When jury selection began for those charged with the murder of Ahmaud Arbury, only two reporters were allowed into the courtroom in the US state of Georgia, who could serve as the eyes and ears of the public.
The pandemic’s restrictions also prevented reporters and the public from entering the courtroom during the trial of music star R. Kelly for trafficking in persons for the purpose of sexual exploitation.
And in an Ohio courtroom, a federal judge sent the press to a crowded room to listen to an audio recording of the trial of a Chinese citizen accused of attempting to steal trade secrets from American companies.
A year and a half after the start of the coronavirus pandemic, courts in the United States are still struggling to find a balance between public health concerns and the constitutional rights of the accused and the public to trial in public. There is no standard solution. Some courts are still fully virtualized. The rest returned in person. And many only allow limited public access.
“It’s a fundamental constitutional right for the public to have open courts and be able to see what’s happening in real time in the courtroom,” said David Snyder, executive director of the First Amendment Coalition, which pushed California courts to improve public access during pandemics.
Limited space due to COVID-19 has forced US judges to rule out or restrict public and media presence in trials.
During Kelly’s trial, which culminated in his conviction last month, a New York federal judge barred members of the press and the public from entering the courtroom as juries sat six feet apart in a gallery commonly used by observers. Viewers could watch live video in the crowded courtroom, but the jury was not visible, and there were only limited images of the defendant, witnesses and physical evidence. At some point, the prosecutor’s office played a tape that the jury listened to with headphones, but without sound to the press and the public.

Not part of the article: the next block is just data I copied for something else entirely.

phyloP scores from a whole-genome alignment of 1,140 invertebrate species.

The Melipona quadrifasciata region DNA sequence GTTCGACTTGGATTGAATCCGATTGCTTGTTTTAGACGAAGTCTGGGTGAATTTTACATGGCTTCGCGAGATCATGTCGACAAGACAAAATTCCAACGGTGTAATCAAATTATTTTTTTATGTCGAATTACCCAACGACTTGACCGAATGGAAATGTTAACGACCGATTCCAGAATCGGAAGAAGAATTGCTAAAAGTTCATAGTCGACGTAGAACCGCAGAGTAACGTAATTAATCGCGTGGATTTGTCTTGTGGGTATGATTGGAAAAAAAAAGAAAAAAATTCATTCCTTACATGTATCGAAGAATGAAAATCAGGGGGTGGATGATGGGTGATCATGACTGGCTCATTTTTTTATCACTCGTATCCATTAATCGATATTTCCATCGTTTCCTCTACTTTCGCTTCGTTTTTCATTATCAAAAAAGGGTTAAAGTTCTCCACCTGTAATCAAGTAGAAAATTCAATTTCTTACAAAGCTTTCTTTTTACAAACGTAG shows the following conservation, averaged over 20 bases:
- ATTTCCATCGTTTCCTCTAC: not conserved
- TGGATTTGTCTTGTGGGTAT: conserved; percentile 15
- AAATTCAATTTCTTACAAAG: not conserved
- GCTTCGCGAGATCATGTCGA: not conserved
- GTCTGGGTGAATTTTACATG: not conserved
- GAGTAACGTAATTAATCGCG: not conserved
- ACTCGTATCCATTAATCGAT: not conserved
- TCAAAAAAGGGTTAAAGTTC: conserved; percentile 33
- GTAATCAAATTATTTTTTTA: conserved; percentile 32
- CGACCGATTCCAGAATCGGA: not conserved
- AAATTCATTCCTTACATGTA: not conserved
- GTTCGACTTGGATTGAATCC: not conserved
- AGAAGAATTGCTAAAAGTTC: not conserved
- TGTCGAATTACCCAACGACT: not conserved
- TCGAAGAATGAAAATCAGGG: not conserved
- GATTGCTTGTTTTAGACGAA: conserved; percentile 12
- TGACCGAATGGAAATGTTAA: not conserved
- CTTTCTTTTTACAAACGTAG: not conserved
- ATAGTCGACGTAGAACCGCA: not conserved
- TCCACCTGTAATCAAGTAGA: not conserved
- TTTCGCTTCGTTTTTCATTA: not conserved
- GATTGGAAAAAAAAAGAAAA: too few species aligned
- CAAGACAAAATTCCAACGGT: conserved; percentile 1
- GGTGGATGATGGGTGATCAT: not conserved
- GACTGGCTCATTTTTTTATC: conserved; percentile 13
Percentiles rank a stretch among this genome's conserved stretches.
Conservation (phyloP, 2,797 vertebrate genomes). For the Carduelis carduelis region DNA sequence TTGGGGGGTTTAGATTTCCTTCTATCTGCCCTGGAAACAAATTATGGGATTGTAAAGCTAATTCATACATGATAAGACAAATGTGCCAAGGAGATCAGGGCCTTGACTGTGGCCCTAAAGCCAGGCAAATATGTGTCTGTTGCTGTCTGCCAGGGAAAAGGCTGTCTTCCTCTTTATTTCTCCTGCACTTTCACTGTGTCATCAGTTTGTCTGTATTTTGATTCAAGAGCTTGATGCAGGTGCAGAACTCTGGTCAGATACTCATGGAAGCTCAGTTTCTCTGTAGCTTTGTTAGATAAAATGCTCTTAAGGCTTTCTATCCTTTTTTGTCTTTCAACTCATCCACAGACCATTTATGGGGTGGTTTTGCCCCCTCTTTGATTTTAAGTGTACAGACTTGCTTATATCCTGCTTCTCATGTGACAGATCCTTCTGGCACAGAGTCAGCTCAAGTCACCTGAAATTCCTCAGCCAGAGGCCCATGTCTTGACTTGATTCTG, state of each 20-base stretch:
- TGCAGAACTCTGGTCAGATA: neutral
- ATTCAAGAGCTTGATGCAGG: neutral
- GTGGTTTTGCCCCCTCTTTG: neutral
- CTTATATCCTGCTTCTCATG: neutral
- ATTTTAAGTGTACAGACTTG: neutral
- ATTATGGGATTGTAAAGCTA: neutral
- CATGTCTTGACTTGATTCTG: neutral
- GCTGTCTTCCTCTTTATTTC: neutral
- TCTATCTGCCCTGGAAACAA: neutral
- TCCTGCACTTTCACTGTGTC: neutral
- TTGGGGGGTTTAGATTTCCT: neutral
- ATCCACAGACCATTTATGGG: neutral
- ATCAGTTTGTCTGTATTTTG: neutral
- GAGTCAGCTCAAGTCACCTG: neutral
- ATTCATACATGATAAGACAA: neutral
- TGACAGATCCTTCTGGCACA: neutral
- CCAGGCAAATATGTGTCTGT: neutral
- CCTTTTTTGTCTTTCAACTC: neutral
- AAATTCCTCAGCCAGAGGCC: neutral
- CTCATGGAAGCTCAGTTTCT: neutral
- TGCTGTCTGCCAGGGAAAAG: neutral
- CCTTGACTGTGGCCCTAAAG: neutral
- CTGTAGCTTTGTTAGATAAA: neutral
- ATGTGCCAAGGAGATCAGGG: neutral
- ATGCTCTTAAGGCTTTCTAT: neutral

The judge rejected a request from media groups, including the Associated Press, to allow reporters to join the courtroom for most of the trial, leaving six reporters only after the verdict was announced.
A similar scenario played out last week in Ohio, where a federal judge cited the pandemic while keeping the public out of the courtroom in the case of Yanjun Xu, a Chinese official accused of attempting to steal trade secrets from US aviation and aerospace companies. There was no public access to the jury’s selection. The audio recordings of the trial were reproduced for the media in the conference room.
Crowded rooms are better than nothing, but they often leave onlookers unable to see the full context of what is happening, such as the jury’s reaction to the presentation of evidence, said New York City attorney Rachel Strom, who represented the media in the R. Kelly case.
“We don’t know what we missed out on because there was actually no one in the courtroom,” Strom said.
After the AP and other media filed motions, a Georgia judge granted only two courtroom seats right before the jury selection began for the trial of three white men accused of stalking and killing Arbury. A graphic video from a mobile phone shooting a 25-year-old black man last year sparked outrage across the country, and the process is being closely watched as a referendum on how the legal system treats black victims.
Since then, the judge has allowed a third reporter and photographer into the courtroom.